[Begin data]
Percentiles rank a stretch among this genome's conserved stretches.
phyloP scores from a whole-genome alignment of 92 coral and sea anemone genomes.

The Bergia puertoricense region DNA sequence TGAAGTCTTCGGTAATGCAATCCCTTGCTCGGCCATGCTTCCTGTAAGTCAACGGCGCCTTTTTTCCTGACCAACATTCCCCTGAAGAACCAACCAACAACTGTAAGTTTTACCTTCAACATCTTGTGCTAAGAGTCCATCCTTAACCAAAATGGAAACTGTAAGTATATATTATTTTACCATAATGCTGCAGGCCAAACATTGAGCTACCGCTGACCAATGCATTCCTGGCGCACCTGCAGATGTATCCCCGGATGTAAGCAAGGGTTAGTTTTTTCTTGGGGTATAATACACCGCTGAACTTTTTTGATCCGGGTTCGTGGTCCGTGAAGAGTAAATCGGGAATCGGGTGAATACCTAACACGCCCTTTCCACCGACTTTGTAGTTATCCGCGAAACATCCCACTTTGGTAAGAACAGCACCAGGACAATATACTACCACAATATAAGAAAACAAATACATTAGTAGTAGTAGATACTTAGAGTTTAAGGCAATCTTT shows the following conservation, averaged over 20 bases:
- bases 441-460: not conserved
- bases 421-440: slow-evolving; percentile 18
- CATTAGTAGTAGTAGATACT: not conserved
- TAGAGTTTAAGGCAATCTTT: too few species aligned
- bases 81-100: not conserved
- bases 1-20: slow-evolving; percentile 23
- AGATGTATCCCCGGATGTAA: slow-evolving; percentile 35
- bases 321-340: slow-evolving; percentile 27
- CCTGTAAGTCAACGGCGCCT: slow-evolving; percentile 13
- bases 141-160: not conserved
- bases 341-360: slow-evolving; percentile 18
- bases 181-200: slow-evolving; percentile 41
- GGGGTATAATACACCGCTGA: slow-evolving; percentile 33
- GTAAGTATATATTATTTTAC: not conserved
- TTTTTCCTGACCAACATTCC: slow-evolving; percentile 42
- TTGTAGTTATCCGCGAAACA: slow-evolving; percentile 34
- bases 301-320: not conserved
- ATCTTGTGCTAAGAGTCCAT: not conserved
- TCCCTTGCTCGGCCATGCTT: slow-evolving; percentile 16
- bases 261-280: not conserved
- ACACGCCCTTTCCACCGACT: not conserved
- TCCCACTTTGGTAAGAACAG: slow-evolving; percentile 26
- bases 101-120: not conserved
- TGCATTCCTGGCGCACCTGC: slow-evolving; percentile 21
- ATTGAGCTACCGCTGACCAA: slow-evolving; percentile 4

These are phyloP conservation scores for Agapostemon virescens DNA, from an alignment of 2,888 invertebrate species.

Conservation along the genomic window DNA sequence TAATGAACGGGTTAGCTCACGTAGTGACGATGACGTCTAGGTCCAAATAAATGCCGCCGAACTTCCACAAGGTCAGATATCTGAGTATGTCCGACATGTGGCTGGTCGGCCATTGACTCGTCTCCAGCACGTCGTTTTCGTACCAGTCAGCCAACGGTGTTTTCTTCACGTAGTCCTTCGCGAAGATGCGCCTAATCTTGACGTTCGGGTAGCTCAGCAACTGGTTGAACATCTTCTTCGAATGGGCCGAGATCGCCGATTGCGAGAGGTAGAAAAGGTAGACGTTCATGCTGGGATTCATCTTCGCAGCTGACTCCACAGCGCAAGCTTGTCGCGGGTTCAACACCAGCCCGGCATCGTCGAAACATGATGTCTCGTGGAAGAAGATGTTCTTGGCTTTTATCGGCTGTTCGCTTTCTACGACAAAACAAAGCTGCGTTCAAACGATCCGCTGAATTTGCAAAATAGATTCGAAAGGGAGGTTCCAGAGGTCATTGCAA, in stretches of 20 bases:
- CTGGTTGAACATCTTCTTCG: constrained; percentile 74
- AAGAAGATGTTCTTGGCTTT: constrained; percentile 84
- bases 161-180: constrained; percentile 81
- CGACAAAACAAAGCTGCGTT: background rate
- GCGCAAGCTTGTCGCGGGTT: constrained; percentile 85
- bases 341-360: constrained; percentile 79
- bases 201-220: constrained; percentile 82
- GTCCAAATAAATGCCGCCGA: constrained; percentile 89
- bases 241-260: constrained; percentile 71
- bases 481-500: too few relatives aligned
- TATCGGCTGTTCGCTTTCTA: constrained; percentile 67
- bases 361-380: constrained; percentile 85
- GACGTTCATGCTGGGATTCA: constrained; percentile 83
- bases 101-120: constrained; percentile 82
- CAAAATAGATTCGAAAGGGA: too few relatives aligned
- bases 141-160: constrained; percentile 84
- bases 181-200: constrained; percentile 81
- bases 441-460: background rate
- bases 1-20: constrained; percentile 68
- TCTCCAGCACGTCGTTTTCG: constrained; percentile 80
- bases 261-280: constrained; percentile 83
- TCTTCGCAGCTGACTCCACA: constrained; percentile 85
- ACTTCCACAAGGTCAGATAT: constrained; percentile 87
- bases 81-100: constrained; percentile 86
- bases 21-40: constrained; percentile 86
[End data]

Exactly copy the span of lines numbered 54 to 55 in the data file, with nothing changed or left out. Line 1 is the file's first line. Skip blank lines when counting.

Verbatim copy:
- bases 81-100: constrained; percentile 86
- bases 21-40: constrained; percentile 86